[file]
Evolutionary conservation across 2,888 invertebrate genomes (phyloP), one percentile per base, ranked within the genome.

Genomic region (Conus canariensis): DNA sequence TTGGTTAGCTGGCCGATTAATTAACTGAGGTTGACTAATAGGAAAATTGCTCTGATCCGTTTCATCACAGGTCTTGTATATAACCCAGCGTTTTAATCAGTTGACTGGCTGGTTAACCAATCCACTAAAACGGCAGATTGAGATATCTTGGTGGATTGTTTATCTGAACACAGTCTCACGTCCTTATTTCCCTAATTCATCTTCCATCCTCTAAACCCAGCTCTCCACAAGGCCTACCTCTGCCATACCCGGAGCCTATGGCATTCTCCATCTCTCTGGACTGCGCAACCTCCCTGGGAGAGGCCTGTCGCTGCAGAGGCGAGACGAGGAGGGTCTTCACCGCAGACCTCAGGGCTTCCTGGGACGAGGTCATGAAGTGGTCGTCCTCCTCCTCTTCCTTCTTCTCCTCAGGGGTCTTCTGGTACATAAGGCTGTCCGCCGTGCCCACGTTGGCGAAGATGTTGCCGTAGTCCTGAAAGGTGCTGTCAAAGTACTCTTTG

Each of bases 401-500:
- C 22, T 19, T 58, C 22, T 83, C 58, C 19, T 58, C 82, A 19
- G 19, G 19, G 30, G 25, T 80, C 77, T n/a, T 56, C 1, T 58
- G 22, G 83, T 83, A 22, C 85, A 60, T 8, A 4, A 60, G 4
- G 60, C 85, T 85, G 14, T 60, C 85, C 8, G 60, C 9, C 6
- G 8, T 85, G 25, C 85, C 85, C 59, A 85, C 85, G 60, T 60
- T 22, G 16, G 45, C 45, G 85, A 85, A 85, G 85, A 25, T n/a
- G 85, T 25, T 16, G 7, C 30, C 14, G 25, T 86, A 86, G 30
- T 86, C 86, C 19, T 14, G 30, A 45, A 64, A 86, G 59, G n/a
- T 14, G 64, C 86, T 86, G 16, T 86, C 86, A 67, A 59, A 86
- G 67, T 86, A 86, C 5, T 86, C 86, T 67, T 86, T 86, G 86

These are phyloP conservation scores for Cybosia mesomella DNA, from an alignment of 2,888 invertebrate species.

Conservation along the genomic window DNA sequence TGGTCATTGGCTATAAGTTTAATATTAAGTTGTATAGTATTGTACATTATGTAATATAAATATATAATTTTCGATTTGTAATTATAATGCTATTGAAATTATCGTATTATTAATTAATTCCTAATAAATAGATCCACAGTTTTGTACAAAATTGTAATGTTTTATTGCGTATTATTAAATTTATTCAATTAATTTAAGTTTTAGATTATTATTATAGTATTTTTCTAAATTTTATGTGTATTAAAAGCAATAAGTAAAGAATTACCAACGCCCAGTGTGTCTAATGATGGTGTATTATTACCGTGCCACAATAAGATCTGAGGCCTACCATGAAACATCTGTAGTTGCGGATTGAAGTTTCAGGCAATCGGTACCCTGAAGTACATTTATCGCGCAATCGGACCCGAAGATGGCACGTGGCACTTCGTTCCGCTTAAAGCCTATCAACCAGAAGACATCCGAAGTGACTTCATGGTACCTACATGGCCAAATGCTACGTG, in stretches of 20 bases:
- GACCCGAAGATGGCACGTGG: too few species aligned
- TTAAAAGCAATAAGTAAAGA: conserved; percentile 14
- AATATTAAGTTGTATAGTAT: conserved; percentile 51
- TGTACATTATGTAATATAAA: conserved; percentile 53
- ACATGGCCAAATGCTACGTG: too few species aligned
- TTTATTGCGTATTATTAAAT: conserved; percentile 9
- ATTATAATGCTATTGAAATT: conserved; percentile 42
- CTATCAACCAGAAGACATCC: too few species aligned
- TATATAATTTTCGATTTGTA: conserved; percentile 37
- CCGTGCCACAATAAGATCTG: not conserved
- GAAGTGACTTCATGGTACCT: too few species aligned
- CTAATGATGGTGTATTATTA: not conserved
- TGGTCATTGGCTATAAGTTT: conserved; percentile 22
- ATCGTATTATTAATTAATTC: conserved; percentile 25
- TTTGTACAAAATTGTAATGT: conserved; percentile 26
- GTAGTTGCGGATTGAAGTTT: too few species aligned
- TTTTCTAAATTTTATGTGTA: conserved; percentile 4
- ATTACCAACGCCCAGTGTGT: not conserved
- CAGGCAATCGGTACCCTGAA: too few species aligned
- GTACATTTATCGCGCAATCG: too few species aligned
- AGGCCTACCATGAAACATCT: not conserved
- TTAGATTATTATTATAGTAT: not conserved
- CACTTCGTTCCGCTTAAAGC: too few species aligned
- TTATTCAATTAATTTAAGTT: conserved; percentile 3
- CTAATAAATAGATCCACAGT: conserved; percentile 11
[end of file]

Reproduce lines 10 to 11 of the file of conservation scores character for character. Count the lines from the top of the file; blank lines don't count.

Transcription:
- G 85, T 25, T 16, G 7, C 30, C 14, G 25, T 86, A 86, G 30
- T 86, C 86, C 19, T 14, G 30, A 45, A 64, A 86, G 59, G n/a